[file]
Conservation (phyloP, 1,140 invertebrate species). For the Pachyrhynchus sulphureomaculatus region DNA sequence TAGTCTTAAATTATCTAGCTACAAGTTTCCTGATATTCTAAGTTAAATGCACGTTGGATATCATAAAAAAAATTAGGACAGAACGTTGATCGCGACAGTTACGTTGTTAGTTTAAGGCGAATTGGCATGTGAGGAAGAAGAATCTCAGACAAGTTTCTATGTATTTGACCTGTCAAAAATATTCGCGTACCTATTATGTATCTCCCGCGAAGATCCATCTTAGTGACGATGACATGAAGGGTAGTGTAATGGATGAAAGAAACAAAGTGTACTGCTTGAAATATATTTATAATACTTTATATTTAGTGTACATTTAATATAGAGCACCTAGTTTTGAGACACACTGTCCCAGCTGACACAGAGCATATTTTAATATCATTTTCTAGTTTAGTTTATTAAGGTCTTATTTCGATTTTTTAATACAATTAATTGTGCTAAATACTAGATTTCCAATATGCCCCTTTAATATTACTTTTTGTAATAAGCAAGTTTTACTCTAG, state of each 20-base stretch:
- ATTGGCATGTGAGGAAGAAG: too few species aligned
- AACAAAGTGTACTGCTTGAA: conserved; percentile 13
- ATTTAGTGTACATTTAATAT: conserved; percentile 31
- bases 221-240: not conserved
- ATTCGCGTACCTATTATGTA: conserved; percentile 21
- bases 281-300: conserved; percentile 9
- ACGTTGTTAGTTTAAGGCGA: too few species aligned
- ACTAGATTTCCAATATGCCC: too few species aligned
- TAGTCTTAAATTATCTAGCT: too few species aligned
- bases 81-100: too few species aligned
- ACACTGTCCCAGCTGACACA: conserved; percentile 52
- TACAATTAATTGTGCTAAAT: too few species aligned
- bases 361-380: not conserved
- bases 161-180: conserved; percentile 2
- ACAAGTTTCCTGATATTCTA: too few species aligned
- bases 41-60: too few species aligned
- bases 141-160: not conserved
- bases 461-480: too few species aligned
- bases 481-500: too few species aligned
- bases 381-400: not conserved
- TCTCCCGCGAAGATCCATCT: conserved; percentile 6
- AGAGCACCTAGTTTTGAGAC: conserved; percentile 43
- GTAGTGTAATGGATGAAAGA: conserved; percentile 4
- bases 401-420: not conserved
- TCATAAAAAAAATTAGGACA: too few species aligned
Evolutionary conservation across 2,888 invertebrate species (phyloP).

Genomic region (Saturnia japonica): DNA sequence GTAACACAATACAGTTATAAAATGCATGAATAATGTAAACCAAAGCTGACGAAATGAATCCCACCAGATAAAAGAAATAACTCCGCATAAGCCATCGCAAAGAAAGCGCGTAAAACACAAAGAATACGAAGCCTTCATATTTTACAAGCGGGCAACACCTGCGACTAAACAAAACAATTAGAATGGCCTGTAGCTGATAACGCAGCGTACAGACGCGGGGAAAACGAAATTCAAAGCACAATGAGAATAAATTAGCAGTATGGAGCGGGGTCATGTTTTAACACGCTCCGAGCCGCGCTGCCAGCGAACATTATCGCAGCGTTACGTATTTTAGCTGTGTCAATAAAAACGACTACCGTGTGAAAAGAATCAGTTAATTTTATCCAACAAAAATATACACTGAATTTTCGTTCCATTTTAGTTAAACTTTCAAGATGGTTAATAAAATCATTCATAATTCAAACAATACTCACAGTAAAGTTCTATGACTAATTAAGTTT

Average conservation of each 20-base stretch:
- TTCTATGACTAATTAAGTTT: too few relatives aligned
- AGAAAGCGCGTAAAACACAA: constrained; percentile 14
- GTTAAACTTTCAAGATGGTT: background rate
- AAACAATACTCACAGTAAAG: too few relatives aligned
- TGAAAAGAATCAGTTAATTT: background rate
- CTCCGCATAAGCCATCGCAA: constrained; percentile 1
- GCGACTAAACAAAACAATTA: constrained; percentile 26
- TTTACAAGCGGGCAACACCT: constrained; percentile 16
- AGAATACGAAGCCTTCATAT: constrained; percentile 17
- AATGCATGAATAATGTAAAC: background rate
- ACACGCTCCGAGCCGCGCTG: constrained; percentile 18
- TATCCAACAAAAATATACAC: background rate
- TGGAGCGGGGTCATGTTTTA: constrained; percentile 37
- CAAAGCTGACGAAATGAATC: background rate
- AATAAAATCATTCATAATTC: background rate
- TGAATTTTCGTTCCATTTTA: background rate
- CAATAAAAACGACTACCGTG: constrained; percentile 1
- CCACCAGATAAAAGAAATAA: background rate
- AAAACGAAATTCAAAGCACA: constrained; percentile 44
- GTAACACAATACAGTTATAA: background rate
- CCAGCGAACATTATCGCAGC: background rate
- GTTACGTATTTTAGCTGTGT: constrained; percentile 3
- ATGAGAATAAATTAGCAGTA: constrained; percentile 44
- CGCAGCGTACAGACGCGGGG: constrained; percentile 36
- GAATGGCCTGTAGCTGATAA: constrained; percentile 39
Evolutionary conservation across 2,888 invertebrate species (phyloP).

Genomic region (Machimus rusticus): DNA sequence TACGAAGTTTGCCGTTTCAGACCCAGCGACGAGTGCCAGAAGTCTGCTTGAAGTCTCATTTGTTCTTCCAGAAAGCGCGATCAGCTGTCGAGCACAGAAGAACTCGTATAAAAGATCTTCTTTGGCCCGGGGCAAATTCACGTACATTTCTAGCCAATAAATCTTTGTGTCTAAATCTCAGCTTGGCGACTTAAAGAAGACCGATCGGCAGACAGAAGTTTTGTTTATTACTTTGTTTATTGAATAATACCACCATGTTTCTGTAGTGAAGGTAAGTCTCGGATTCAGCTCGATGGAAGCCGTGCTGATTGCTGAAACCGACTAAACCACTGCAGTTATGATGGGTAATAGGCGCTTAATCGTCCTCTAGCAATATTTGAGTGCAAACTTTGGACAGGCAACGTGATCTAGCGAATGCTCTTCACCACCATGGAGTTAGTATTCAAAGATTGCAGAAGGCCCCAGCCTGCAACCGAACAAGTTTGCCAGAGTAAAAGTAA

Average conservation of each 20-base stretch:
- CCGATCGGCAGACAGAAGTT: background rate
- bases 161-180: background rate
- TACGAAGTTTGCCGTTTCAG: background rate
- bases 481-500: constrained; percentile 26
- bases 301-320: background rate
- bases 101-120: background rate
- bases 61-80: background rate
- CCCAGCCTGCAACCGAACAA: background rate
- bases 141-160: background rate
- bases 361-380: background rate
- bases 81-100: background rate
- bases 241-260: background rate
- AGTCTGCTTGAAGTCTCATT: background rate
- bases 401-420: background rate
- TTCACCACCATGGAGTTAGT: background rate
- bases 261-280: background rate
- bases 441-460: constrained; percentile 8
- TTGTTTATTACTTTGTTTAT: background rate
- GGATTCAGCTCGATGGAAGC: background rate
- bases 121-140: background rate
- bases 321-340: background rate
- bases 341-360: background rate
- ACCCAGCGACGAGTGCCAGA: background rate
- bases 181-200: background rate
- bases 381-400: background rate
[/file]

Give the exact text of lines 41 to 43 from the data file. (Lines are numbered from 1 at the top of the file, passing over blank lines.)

- TATCCAACAAAAATATACAC: background rate
- TGGAGCGGGGTCATGTTTTA: constrained; percentile 37
- CAAAGCTGACGAAATGAATC: background rate